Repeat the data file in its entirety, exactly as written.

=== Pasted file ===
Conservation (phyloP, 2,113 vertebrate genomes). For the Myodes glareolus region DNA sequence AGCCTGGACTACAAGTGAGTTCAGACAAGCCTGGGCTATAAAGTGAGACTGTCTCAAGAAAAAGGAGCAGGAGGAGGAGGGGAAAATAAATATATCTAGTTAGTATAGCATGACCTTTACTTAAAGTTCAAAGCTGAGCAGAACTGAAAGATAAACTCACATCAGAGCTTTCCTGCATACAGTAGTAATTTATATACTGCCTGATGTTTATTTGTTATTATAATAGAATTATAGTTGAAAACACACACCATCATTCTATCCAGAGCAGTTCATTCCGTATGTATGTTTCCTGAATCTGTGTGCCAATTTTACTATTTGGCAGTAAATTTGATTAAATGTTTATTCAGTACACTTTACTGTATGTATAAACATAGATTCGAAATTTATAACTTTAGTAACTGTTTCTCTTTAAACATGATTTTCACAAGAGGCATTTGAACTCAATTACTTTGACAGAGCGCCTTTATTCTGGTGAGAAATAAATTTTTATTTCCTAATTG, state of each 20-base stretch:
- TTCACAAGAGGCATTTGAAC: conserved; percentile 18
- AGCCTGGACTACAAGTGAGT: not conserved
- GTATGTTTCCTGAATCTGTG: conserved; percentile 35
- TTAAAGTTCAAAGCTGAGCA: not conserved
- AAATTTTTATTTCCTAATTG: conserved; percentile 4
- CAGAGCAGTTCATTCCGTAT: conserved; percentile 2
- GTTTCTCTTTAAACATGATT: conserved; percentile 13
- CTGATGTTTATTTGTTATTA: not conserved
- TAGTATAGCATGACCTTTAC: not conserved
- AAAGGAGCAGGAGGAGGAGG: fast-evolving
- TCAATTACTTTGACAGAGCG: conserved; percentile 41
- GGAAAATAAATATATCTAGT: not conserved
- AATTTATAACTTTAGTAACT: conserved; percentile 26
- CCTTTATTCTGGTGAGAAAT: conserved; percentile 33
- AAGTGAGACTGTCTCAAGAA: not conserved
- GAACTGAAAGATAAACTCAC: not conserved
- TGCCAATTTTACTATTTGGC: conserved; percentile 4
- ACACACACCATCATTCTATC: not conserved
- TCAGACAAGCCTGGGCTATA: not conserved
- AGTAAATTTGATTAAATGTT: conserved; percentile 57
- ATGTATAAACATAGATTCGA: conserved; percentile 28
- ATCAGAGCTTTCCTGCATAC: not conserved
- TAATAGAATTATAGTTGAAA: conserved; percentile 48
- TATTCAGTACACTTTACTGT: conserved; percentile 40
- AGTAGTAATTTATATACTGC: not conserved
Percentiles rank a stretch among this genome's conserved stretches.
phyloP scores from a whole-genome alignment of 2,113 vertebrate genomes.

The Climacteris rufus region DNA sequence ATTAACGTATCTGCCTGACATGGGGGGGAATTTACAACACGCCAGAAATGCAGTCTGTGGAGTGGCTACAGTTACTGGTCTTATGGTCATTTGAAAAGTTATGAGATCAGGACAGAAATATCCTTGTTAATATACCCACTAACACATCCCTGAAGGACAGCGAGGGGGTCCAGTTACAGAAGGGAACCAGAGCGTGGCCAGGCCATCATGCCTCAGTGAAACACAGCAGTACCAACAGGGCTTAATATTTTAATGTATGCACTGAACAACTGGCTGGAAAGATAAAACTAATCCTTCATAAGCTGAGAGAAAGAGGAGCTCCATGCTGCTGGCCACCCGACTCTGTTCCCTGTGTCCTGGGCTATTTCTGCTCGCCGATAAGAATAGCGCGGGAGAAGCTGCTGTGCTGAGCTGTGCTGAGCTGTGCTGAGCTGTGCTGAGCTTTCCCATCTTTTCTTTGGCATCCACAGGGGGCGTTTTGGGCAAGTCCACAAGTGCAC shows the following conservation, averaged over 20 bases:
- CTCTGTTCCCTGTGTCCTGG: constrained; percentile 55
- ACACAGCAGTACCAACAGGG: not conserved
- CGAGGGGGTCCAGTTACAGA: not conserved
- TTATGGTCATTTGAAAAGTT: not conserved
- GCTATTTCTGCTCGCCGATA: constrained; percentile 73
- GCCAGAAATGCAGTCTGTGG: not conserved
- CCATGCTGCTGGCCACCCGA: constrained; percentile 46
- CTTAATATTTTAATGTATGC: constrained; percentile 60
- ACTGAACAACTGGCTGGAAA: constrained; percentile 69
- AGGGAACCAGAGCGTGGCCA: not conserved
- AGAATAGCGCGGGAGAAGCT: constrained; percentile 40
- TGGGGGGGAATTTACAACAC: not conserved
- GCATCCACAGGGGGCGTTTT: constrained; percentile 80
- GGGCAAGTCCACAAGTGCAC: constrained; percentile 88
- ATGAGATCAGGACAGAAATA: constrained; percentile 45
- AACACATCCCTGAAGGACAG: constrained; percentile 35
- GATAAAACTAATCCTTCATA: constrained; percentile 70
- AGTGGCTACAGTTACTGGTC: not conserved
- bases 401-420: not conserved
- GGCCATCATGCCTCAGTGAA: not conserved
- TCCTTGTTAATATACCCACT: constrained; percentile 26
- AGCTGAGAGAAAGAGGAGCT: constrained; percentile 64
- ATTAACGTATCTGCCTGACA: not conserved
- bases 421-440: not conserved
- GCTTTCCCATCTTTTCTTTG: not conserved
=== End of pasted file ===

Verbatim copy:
Conservation (phyloP, 2,113 vertebrate genomes). For the Myodes glareolus region DNA sequence AGCCTGGACTACAAGTGAGTTCAGACAAGCCTGGGCTATAAAGTGAGACTGTCTCAAGAAAAAGGAGCAGGAGGAGGAGGGGAAAATAAATATATCTAGTTAGTATAGCATGACCTTTACTTAAAGTTCAAAGCTGAGCAGAACTGAAAGATAAACTCACATCAGAGCTTTCCTGCATACAGTAGTAATTTATATACTGCCTGATGTTTATTTGTTATTATAATAGAATTATAGTTGAAAACACACACCATCATTCTATCCAGAGCAGTTCATTCCGTATGTATGTTTCCTGAATCTGTGTGCCAATTTTACTATTTGGCAGTAAATTTGATTAAATGTTTATTCAGTACACTTTACTGTATGTATAAACATAGATTCGAAATTTATAACTTTAGTAACTGTTTCTCTTTAAACATGATTTTCACAAGAGGCATTTGAACTCAATTACTTTGACAGAGCGCCTTTATTCTGGTGAGAAATAAATTTTTATTTCCTAATTG, state of each 20-base stretch:
- TTCACAAGAGGCATTTGAAC: conserved; percentile 18
- AGCCTGGACTACAAGTGAGT: not conserved
- GTATGTTTCCTGAATCTGTG: conserved; percentile 35
- TTAAAGTTCAAAGCTGAGCA: not conserved
- AAATTTTTATTTCCTAATTG: conserved; percentile 4
- CAGAGCAGTTCATTCCGTAT: conserved; percentile 2
- GTTTCTCTTTAAACATGATT: conserved; percentile 13
- CTGATGTTTATTTGTTATTA: not conserved
- TAGTATAGCATGACCTTTAC: not conserved
- AAAGGAGCAGGAGGAGGAGG: fast-evolving
- TCAATTACTTTGACAGAGCG: conserved; percentile 41
- GGAAAATAAATATATCTAGT: not conserved
- AATTTATAACTTTAGTAACT: conserved; percentile 26
- CCTTTATTCTGGTGAGAAAT: conserved; percentile 33
- AAGTGAGACTGTCTCAAGAA: not conserved
- GAACTGAAAGATAAACTCAC: not conserved
- TGCCAATTTTACTATTTGGC: conserved; percentile 4
- ACACACACCATCATTCTATC: not conserved
- TCAGACAAGCCTGGGCTATA: not conserved
- AGTAAATTTGATTAAATGTT: conserved; percentile 57
- ATGTATAAACATAGATTCGA: conserved; percentile 28
- ATCAGAGCTTTCCTGCATAC: not conserved
- TAATAGAATTATAGTTGAAA: conserved; percentile 48
- TATTCAGTACACTTTACTGT: conserved; percentile 40
- AGTAGTAATTTATATACTGC: not conserved
Percentiles rank a stretch among this genome's conserved stretches.
phyloP scores from a whole-genome alignment of 2,113 vertebrate genomes.

The Climacteris rufus region DNA sequence ATTAACGTATCTGCCTGACATGGGGGGGAATTTACAACACGCCAGAAATGCAGTCTGTGGAGTGGCTACAGTTACTGGTCTTATGGTCATTTGAAAAGTTATGAGATCAGGACAGAAATATCCTTGTTAATATACCCACTAACACATCCCTGAAGGACAGCGAGGGGGTCCAGTTACAGAAGGGAACCAGAGCGTGGCCAGGCCATCATGCCTCAGTGAAACACAGCAGTACCAACAGGGCTTAATATTTTAATGTATGCACTGAACAACTGGCTGGAAAGATAAAACTAATCCTTCATAAGCTGAGAGAAAGAGGAGCTCCATGCTGCTGGCCACCCGACTCTGTTCCCTGTGTCCTGGGCTATTTCTGCTCGCCGATAAGAATAGCGCGGGAGAAGCTGCTGTGCTGAGCTGTGCTGAGCTGTGCTGAGCTGTGCTGAGCTTTCCCATCTTTTCTTTGGCATCCACAGGGGGCGTTTTGGGCAAGTCCACAAGTGCAC shows the following conservation, averaged over 20 bases:
- CTCTGTTCCCTGTGTCCTGG: constrained; percentile 55
- ACACAGCAGTACCAACAGGG: not conserved
- CGAGGGGGTCCAGTTACAGA: not conserved
- TTATGGTCATTTGAAAAGTT: not conserved
- GCTATTTCTGCTCGCCGATA: constrained; percentile 73
- GCCAGAAATGCAGTCTGTGG: not conserved
- CCATGCTGCTGGCCACCCGA: constrained; percentile 46
- CTTAATATTTTAATGTATGC: constrained; percentile 60
- ACTGAACAACTGGCTGGAAA: constrained; percentile 69
- AGGGAACCAGAGCGTGGCCA: not conserved
- AGAATAGCGCGGGAGAAGCT: constrained; percentile 40
- TGGGGGGGAATTTACAACAC: not conserved
- GCATCCACAGGGGGCGTTTT: constrained; percentile 80
- GGGCAAGTCCACAAGTGCAC: constrained; percentile 88
- ATGAGATCAGGACAGAAATA: constrained; percentile 45
- AACACATCCCTGAAGGACAG: constrained; percentile 35
- GATAAAACTAATCCTTCATA: constrained; percentile 70
- AGTGGCTACAGTTACTGGTC: not conserved
- bases 401-420: not conserved
- GGCCATCATGCCTCAGTGAA: not conserved
- TCCTTGTTAATATACCCACT: constrained; percentile 26
- AGCTGAGAGAAAGAGGAGCT: constrained; percentile 64
- ATTAACGTATCTGCCTGACA: not conserved
- bases 421-440: not conserved
- GCTTTCCCATCTTTTCTTTG: not conserved